Verizon Profit Rises, Weathers Economic SlowdownBy Reuters - | Posted 2008-04-28 Print
Verizon profit looks up on strong wireless business.
NEW YORK, April 28 (Reuters) - Verizon Communications Inc (VZ.N: Quote, Profile, Research) reported on Monday a higher quarterly profit on stronger-than-expected growth in wireless subscribers, showing resilience in the face of a U.S. economic slowdown.
Shares in Verizon, the second-largest U.S. phone company, rose 1.9 percent after the results showed Verizon Wireless, a mobile venture with Vodafone Group Plc (VOD.L: Quote, Profile, Research), added 1.5 million net new subscribers in the first quarter.
That exceeded the average estimate of 1.42 million additions from six analysts contacted by Reuters.
"Wireless was the star," said Craig Moffett, analyst at Sanford C. Bernstein & Co.
He and other analysts noted, however, that Verizon's home-phone business suffered a dramatic drop as customers switched to cell phones and rival services from cable operators, similar to trends at industry leader AT&T Inc (T.N: Quote, Profile, Research).
Verizon said first-quarter profit rose to $1.6 billion, or 57 cents a share, from $1.5 billion, or 51 cents a share, in the year-ago quarter.
Profit after adjusting for costs such as the spin-off of some wireline assets was 61 cents a share, matching the average forecast on Wall Street according to Reuters Estimates.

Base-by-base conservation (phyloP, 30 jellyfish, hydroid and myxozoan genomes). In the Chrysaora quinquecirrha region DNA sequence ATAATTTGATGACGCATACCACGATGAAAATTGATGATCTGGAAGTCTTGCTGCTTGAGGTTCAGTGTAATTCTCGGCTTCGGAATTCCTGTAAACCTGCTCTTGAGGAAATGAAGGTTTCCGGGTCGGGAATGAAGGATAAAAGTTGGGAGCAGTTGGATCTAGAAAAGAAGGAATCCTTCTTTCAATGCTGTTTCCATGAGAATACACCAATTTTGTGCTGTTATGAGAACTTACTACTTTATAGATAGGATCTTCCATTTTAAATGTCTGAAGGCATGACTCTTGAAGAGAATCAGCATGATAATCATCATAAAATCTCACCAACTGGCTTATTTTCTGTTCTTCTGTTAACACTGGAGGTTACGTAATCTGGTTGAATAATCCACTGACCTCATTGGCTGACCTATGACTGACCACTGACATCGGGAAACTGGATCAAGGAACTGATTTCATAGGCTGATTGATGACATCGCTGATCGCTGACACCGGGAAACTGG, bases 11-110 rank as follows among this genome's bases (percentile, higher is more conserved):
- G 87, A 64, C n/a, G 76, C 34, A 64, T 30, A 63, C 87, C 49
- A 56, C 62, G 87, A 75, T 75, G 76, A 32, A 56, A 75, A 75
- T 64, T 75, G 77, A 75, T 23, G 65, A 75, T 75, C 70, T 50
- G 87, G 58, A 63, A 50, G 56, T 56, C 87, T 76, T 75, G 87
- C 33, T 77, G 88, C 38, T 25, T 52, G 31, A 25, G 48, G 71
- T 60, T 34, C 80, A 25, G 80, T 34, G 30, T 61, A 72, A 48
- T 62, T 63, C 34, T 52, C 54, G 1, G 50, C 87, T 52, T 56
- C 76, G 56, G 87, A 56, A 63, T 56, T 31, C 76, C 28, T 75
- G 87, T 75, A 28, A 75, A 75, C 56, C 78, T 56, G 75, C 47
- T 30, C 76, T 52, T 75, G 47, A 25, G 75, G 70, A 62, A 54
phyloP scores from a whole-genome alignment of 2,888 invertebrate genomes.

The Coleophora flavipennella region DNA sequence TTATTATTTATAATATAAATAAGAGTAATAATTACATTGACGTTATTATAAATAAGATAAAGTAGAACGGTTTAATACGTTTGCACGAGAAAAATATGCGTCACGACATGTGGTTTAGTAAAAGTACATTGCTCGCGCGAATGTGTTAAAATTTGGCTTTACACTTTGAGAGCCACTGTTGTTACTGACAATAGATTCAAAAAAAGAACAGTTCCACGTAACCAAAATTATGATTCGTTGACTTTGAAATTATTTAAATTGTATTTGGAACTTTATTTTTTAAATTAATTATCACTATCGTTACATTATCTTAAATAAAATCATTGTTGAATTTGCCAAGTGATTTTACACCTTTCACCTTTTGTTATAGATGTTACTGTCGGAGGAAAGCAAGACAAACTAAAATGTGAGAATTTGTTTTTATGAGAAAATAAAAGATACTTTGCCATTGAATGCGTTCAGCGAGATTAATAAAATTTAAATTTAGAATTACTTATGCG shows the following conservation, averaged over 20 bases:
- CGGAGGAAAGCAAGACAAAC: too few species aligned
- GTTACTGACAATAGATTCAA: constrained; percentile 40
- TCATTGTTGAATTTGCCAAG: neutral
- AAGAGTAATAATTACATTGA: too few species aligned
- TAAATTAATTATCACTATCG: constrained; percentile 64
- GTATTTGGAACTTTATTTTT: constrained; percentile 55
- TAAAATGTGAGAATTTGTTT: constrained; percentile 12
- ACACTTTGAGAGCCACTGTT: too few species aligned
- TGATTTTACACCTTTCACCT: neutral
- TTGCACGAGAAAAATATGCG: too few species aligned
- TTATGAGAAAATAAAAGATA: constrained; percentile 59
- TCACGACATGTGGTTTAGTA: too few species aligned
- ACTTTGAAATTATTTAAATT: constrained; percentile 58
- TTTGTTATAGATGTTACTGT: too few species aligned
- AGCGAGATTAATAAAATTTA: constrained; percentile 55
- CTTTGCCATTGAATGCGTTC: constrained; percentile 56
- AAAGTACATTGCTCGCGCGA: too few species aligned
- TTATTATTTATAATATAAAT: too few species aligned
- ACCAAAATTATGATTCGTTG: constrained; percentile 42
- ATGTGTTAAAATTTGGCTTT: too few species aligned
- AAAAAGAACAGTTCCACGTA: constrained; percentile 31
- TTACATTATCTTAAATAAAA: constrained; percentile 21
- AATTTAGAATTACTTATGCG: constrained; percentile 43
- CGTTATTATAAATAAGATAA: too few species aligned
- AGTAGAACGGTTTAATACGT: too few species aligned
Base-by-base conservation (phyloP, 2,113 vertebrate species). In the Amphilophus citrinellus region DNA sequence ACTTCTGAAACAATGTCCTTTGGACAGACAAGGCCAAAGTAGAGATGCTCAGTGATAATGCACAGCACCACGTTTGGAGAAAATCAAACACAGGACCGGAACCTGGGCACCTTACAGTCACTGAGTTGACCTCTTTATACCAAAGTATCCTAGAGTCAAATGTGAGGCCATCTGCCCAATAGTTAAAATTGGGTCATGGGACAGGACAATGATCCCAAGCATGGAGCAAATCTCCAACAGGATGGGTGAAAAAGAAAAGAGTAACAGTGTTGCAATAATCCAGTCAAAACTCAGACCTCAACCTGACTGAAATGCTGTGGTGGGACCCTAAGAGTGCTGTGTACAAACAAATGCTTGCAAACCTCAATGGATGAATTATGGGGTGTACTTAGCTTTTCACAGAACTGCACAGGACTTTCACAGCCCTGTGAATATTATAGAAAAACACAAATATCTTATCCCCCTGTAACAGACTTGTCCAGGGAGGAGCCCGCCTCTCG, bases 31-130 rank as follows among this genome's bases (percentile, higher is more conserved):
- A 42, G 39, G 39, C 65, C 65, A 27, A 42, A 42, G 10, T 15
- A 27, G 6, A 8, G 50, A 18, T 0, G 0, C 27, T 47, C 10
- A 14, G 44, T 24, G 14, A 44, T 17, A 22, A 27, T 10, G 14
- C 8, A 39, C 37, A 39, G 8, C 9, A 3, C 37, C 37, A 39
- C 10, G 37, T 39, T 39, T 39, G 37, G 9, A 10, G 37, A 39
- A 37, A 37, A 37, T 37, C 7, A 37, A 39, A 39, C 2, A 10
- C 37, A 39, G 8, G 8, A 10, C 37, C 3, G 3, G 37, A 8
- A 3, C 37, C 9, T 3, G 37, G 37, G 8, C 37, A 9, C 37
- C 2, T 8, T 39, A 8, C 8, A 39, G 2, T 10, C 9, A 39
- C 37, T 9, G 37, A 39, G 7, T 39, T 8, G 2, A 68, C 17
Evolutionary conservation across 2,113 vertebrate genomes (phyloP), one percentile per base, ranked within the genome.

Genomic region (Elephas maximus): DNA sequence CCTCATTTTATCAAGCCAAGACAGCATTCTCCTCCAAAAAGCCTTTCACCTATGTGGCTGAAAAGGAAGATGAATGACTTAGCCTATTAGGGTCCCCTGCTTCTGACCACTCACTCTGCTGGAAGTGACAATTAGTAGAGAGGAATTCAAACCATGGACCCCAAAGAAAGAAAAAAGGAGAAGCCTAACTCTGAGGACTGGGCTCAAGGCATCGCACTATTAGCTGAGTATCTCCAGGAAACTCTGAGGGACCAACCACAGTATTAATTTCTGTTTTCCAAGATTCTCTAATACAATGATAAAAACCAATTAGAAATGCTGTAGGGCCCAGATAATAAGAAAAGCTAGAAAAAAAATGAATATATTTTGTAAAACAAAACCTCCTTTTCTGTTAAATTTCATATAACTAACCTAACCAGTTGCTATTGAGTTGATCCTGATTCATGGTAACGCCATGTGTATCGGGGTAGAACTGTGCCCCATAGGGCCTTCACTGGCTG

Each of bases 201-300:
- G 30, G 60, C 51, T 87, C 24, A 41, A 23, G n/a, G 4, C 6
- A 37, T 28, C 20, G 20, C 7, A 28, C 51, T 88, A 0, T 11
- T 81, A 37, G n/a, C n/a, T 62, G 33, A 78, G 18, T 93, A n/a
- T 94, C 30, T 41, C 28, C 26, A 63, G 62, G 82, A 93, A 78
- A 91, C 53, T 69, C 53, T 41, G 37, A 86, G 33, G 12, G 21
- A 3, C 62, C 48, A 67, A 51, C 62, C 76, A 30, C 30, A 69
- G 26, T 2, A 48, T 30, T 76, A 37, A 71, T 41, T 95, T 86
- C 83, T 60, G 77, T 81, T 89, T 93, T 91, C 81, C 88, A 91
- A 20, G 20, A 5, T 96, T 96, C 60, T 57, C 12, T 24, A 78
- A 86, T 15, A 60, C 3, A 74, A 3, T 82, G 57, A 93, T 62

Revenue rose 5.5 percent to $23.8 billion, also in line with analysts' expectations.
Chief Executive Ivan Seidenberg said the results showed "Verizon has weathered the current economic uncertainty."
Wireless revenues rose 13.2 percent to $11.7 billion, boosted by demand for advanced, data services.
Churn, the industry term for cancellations, was 1.19 percent. The rate of churn among post-paid users, or those who pay monthly fees, was 0.93 percent.
Verizon said the launch of its $99 unlimited wireless calling plan, a move that was quickly followed by AT&T and triggered concerns of a price war ahead, had not dragged down revenue as many analysts had feared.
"I'd kind of like to put this issue to rest," Chief Operating Officer Denny Strigl told Reuters. "It was accretive to revenue."
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